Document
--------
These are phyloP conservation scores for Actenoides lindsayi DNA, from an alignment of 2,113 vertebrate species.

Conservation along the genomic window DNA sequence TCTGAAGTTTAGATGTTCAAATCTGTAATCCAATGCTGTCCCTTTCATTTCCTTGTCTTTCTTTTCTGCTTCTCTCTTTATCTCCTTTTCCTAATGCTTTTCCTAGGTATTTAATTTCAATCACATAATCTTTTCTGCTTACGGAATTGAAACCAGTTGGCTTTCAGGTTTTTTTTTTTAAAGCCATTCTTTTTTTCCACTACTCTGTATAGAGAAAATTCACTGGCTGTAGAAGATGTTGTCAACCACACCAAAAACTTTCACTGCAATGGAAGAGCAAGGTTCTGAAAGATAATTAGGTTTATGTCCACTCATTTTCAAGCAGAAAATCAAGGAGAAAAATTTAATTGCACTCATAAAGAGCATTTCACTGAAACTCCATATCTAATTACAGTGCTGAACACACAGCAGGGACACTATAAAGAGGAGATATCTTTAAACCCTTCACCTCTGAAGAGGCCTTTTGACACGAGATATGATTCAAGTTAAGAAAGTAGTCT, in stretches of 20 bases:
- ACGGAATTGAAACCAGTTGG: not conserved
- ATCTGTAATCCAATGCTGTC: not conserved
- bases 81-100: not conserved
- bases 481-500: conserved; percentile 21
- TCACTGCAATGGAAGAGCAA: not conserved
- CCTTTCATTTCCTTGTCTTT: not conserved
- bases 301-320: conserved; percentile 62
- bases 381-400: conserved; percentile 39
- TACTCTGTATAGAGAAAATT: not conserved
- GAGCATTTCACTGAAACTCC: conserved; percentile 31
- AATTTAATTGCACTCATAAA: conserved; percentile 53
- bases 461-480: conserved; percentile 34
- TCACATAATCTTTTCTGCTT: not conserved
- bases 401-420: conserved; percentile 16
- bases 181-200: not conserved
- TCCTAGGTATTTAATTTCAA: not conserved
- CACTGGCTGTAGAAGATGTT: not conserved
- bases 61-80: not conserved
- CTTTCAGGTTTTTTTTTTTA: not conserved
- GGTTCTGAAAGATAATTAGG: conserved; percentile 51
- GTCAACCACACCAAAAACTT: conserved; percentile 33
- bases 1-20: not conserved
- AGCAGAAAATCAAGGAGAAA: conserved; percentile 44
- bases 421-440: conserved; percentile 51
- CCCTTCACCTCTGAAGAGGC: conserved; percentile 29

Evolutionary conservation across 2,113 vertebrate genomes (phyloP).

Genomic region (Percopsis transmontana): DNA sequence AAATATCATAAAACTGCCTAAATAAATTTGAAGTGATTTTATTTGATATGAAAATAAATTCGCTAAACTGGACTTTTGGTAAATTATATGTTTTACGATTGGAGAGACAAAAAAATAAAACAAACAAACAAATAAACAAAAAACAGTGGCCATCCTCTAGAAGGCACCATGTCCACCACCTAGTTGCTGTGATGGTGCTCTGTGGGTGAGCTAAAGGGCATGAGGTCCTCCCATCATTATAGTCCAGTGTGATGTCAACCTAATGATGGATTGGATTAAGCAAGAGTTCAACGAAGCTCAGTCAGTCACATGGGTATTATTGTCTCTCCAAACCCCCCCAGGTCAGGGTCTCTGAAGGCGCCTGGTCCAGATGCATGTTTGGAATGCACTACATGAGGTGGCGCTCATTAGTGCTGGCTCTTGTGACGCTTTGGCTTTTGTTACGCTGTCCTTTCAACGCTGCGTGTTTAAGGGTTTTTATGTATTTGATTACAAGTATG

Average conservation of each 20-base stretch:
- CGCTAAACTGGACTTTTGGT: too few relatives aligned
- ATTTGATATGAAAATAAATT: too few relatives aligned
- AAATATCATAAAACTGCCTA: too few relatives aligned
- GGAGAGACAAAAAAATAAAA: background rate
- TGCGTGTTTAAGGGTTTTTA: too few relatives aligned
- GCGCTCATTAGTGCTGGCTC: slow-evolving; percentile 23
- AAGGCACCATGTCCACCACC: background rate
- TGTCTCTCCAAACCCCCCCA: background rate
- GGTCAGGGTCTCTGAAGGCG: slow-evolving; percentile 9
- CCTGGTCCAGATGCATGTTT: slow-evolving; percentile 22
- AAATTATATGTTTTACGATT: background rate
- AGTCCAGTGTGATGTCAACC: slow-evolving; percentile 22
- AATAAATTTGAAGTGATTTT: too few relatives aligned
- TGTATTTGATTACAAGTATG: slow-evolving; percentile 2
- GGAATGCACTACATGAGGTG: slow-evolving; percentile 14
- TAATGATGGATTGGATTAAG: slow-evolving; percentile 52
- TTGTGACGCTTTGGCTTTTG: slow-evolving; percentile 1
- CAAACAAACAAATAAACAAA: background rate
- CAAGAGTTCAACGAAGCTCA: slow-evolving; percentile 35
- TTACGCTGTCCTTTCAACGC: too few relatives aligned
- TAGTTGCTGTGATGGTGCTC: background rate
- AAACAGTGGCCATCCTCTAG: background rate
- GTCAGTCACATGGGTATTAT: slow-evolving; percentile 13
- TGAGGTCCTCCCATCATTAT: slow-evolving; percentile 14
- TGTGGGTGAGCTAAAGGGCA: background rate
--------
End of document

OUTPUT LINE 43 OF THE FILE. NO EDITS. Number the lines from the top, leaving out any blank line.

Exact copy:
- AATAAATTTGAAGTGATTTT: too few relatives aligned